I set my camera bag in the doorway of a building across the street
and pondered the change of message, the imagination the artist had to create
and then modify the artwork. My own imagination and curiosity have brought me
back to the city once again – my first trip since Hurricane Irma carved a path
of merciless destruction through the Caribbean.

It was the appointment of fiscal oversight board, that urged Alvarez out into the night with her paint brush to protest alongside the dark shadow of patriotic mourning now hovering over the island. As a journalist, I am usually in the middle of an event, not on the perimeter. I hear the cries, sense the emotion and experience all of the elements. I imagine what residents feel – perhaps powerless under the auspices of the board. PROMESA, many feel, revokes the Puerto Rican people’s basic and fundamental right to democratic self-governance with a federally-appointed (not elected) oversight board for the island.

Puerto Rico remains a territory of the United States, not a state and is not allowed to restructure any of its debt under Chapter 9 the way states are allowed. This only adds salt to an open wound for many on the island.

I was
shooting black and white that day – camera set to monochrome, prime lenses
only, contrast filters in my bag. As I pondered what I knew about the door, its
change in appearance and PROMESA – I sought out the hidden meaning – was I
reading too much into it – No, art is subjective. Art is meant to move us,
stimulate both the mind and the heart. To provide answers or subtle directions
into where those answers may lay.

In my
imagination, the artist gave a subtle hint of hope – the 300 year-old exposed
brick and the images of famous Puerto Ricans on the wall were not black. The
color spoke of hope – I switched my camera to color from monochrome.

layers of this image come together perfectly and allow viewer to either enjoy
the image or seek the answers to the clues presented – the image is a singular

is about the light (that sounds so clichéd doesn’t it) – as an artist, I use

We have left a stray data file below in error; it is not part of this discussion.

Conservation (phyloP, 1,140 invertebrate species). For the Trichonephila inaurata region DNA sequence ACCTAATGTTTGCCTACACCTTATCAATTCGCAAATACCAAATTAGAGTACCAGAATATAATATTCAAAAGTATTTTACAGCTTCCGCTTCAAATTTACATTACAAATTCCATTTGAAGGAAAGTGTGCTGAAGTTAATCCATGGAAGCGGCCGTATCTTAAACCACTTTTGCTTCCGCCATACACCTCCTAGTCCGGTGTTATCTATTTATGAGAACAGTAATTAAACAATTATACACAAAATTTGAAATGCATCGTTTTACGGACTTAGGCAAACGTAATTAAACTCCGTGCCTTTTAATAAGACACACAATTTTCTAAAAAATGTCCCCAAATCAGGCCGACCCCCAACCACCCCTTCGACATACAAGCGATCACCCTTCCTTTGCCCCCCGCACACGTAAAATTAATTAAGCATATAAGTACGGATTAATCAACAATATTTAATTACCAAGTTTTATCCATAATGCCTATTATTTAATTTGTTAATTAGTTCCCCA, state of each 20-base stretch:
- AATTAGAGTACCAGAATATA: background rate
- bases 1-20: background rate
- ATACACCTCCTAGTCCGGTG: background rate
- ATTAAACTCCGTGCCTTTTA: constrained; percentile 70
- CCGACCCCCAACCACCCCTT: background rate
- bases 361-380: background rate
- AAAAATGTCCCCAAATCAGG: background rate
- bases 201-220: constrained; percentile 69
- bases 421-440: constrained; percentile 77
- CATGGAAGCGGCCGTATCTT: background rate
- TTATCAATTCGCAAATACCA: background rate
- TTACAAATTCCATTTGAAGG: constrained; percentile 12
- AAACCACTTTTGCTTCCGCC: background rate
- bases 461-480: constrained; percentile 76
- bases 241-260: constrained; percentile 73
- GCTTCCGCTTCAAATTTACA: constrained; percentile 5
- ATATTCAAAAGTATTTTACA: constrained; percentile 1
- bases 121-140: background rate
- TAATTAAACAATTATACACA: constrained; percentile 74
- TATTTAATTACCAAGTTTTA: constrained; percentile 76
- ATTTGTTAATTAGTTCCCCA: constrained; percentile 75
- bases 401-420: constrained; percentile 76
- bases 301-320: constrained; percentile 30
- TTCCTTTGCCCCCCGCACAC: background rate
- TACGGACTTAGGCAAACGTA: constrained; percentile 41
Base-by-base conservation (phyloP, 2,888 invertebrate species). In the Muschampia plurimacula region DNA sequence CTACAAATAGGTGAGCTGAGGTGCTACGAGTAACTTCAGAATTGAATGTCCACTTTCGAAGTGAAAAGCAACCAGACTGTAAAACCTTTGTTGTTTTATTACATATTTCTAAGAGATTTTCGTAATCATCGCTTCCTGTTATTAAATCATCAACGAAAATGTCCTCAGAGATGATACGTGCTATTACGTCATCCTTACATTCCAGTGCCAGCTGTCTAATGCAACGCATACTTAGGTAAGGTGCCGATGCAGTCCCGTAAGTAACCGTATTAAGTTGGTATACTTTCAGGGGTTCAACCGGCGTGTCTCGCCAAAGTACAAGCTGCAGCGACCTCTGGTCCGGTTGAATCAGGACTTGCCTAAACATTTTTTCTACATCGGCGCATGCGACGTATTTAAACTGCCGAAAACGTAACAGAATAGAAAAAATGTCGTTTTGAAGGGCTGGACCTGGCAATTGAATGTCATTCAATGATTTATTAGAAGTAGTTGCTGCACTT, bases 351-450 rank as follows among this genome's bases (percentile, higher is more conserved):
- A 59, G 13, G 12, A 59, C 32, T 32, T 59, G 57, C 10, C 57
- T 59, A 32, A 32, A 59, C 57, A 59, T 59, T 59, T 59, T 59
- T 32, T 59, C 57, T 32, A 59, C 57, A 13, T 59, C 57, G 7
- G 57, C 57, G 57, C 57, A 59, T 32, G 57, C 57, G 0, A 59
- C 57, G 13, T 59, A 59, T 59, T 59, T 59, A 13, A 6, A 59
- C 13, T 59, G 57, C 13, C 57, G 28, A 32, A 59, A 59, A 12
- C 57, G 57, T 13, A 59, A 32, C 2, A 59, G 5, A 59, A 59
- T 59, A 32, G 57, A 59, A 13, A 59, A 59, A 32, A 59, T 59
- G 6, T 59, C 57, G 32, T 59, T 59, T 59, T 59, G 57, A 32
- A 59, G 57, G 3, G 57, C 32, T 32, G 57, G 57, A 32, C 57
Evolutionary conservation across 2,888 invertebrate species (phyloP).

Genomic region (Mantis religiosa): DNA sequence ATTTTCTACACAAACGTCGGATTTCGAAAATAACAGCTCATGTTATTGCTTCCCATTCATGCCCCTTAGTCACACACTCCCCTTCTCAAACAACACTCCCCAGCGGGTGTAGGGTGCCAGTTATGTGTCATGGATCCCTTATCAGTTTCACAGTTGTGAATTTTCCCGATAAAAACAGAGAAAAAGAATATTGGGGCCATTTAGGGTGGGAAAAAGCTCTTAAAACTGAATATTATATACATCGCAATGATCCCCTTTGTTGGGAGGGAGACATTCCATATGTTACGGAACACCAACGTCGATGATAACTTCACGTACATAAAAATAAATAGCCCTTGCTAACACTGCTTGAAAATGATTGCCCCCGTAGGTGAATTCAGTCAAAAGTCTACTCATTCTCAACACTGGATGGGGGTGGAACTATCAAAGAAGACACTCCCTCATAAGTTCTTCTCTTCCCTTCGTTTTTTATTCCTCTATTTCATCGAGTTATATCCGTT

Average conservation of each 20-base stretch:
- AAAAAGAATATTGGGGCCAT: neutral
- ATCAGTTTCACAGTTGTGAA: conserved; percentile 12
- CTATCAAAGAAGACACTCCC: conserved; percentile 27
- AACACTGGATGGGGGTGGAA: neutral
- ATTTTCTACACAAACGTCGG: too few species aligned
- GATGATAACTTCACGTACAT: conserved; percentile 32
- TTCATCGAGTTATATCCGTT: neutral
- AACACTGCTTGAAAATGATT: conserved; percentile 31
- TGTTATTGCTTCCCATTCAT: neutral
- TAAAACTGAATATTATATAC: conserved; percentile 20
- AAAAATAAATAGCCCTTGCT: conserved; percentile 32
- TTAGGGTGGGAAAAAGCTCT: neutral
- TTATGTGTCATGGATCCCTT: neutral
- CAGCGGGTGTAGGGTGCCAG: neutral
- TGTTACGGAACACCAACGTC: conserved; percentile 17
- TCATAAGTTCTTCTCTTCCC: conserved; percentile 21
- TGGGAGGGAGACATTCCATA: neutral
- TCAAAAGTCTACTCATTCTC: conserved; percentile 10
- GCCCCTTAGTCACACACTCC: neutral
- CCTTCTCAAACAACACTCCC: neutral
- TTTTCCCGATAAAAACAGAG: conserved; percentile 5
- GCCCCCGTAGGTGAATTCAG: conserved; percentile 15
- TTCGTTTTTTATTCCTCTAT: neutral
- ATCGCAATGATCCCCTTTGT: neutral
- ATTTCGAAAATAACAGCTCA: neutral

the light to expose a story, things in the light do not hide anything. We see everything
clearly and in great detail. Move that subject now into the shadows or even
more into the darkness and they begin to become cloaked in the unknown. Here
the passerby is moving rapidly against the flow of the image. Direction of the
flow of the image is generally left to right for the western audience – it is
how we read our language. Place an object at odds with that and you can stop
the flow – the viewer’s eye.? The blurring hides his face and his identity. I
didn’t need to show his face to tell a story – I want the viewer to see past
the pedestrian and see the door. Our brains tend to focus on what is bright and
what is in focus.

Many Puerto Ricans feel the black door is an act of vandalism, many want it changed back to color and many more may not understand the message of the artist. There were a few tourists on the street that day – one asked me what I was photographing. We spoke about the door and Old San Juan. He was hurrying to his next stop on a short visit – he did not even notice the blue cobblestones. La Puerta de la Bandera may not even be in his memory now.

Without imagination, we have no curiosity. Without a curiosity, the images we make and moments we collect are merely photographs of something – not about something.

A side note from Photoflex: If you have not yet read George’s first post that this follows up on, we highly encourage you to check it out: